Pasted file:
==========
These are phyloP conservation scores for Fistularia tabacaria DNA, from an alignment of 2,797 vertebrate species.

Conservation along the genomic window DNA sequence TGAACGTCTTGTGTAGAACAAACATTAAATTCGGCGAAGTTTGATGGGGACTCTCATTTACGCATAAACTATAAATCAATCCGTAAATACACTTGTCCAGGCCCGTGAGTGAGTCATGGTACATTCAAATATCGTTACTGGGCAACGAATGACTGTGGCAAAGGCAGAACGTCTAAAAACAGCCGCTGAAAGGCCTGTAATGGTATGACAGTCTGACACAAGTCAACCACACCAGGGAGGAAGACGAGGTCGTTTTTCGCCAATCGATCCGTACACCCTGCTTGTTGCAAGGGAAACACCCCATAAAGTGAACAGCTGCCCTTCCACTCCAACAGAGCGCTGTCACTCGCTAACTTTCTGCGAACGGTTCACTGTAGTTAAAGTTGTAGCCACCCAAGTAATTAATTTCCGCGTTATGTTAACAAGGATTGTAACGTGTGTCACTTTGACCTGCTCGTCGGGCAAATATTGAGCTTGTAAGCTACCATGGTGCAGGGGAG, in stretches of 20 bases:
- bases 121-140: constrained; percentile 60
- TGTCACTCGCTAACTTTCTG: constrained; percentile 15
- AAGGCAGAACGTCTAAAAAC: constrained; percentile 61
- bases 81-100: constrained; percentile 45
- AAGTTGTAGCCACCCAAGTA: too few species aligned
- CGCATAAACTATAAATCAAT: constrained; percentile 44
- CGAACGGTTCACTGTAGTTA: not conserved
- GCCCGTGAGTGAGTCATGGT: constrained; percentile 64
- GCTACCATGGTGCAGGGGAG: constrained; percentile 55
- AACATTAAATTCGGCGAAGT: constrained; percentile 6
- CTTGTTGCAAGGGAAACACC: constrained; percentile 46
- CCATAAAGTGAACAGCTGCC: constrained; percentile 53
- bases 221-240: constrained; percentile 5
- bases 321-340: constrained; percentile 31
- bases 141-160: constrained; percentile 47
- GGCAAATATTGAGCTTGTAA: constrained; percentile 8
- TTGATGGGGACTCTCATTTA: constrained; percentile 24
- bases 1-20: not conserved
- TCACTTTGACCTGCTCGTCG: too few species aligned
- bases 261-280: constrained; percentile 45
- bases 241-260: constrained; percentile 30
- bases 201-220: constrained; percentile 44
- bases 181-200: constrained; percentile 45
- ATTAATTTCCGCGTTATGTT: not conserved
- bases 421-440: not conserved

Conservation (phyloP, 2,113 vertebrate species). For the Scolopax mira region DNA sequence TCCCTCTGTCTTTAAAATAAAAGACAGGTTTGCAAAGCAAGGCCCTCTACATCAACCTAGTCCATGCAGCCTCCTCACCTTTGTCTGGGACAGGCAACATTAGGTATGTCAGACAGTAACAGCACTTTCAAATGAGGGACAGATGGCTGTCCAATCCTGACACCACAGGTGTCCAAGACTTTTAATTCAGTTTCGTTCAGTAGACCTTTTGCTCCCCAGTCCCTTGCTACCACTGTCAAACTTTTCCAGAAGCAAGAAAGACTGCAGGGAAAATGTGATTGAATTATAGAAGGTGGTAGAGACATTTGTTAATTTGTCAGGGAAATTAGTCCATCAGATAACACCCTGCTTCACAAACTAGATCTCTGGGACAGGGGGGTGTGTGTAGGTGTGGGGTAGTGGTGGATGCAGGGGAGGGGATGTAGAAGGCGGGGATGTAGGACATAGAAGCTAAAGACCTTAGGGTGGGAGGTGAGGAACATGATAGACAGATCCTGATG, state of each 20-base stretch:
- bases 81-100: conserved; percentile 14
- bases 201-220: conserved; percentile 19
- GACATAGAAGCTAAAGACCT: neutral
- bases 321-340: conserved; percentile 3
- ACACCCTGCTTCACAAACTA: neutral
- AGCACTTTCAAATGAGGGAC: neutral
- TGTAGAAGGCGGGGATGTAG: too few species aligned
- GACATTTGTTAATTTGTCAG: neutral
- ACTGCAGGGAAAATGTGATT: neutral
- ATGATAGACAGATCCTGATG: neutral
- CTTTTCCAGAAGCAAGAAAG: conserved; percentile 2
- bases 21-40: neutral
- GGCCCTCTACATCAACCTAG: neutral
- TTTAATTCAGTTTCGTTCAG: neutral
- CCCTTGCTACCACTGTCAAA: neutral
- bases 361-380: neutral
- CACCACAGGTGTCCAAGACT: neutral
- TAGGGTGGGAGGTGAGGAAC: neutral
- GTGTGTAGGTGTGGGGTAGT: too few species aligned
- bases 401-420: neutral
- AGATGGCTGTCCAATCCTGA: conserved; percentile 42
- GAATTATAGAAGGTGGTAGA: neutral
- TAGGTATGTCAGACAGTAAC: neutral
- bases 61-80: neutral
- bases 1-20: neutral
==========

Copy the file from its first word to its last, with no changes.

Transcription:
These are phyloP conservation scores for Fistularia tabacaria DNA, from an alignment of 2,797 vertebrate species.

Conservation along the genomic window DNA sequence TGAACGTCTTGTGTAGAACAAACATTAAATTCGGCGAAGTTTGATGGGGACTCTCATTTACGCATAAACTATAAATCAATCCGTAAATACACTTGTCCAGGCCCGTGAGTGAGTCATGGTACATTCAAATATCGTTACTGGGCAACGAATGACTGTGGCAAAGGCAGAACGTCTAAAAACAGCCGCTGAAAGGCCTGTAATGGTATGACAGTCTGACACAAGTCAACCACACCAGGGAGGAAGACGAGGTCGTTTTTCGCCAATCGATCCGTACACCCTGCTTGTTGCAAGGGAAACACCCCATAAAGTGAACAGCTGCCCTTCCACTCCAACAGAGCGCTGTCACTCGCTAACTTTCTGCGAACGGTTCACTGTAGTTAAAGTTGTAGCCACCCAAGTAATTAATTTCCGCGTTATGTTAACAAGGATTGTAACGTGTGTCACTTTGACCTGCTCGTCGGGCAAATATTGAGCTTGTAAGCTACCATGGTGCAGGGGAG, in stretches of 20 bases:
- bases 121-140: constrained; percentile 60
- TGTCACTCGCTAACTTTCTG: constrained; percentile 15
- AAGGCAGAACGTCTAAAAAC: constrained; percentile 61
- bases 81-100: constrained; percentile 45
- AAGTTGTAGCCACCCAAGTA: too few species aligned
- CGCATAAACTATAAATCAAT: constrained; percentile 44
- CGAACGGTTCACTGTAGTTA: not conserved
- GCCCGTGAGTGAGTCATGGT: constrained; percentile 64
- GCTACCATGGTGCAGGGGAG: constrained; percentile 55
- AACATTAAATTCGGCGAAGT: constrained; percentile 6
- CTTGTTGCAAGGGAAACACC: constrained; percentile 46
- CCATAAAGTGAACAGCTGCC: constrained; percentile 53
- bases 221-240: constrained; percentile 5
- bases 321-340: constrained; percentile 31
- bases 141-160: constrained; percentile 47
- GGCAAATATTGAGCTTGTAA: constrained; percentile 8
- TTGATGGGGACTCTCATTTA: constrained; percentile 24
- bases 1-20: not conserved
- TCACTTTGACCTGCTCGTCG: too few species aligned
- bases 261-280: constrained; percentile 45
- bases 241-260: constrained; percentile 30
- bases 201-220: constrained; percentile 44
- bases 181-200: constrained; percentile 45
- ATTAATTTCCGCGTTATGTT: not conserved
- bases 421-440: not conserved

Conservation (phyloP, 2,113 vertebrate species). For the Scolopax mira region DNA sequence TCCCTCTGTCTTTAAAATAAAAGACAGGTTTGCAAAGCAAGGCCCTCTACATCAACCTAGTCCATGCAGCCTCCTCACCTTTGTCTGGGACAGGCAACATTAGGTATGTCAGACAGTAACAGCACTTTCAAATGAGGGACAGATGGCTGTCCAATCCTGACACCACAGGTGTCCAAGACTTTTAATTCAGTTTCGTTCAGTAGACCTTTTGCTCCCCAGTCCCTTGCTACCACTGTCAAACTTTTCCAGAAGCAAGAAAGACTGCAGGGAAAATGTGATTGAATTATAGAAGGTGGTAGAGACATTTGTTAATTTGTCAGGGAAATTAGTCCATCAGATAACACCCTGCTTCACAAACTAGATCTCTGGGACAGGGGGGTGTGTGTAGGTGTGGGGTAGTGGTGGATGCAGGGGAGGGGATGTAGAAGGCGGGGATGTAGGACATAGAAGCTAAAGACCTTAGGGTGGGAGGTGAGGAACATGATAGACAGATCCTGATG, state of each 20-base stretch:
- bases 81-100: conserved; percentile 14
- bases 201-220: conserved; percentile 19
- GACATAGAAGCTAAAGACCT: neutral
- bases 321-340: conserved; percentile 3
- ACACCCTGCTTCACAAACTA: neutral
- AGCACTTTCAAATGAGGGAC: neutral
- TGTAGAAGGCGGGGATGTAG: too few species aligned
- GACATTTGTTAATTTGTCAG: neutral
- ACTGCAGGGAAAATGTGATT: neutral
- ATGATAGACAGATCCTGATG: neutral
- CTTTTCCAGAAGCAAGAAAG: conserved; percentile 2
- bases 21-40: neutral
- GGCCCTCTACATCAACCTAG: neutral
- TTTAATTCAGTTTCGTTCAG: neutral
- CCCTTGCTACCACTGTCAAA: neutral
- bases 361-380: neutral
- CACCACAGGTGTCCAAGACT: neutral
- TAGGGTGGGAGGTGAGGAAC: neutral
- GTGTGTAGGTGTGGGGTAGT: too few species aligned
- bases 401-420: neutral
- AGATGGCTGTCCAATCCTGA: conserved; percentile 42
- GAATTATAGAAGGTGGTAGA: neutral
- TAGGTATGTCAGACAGTAAC: neutral
- bases 61-80: neutral
- bases 1-20: neutral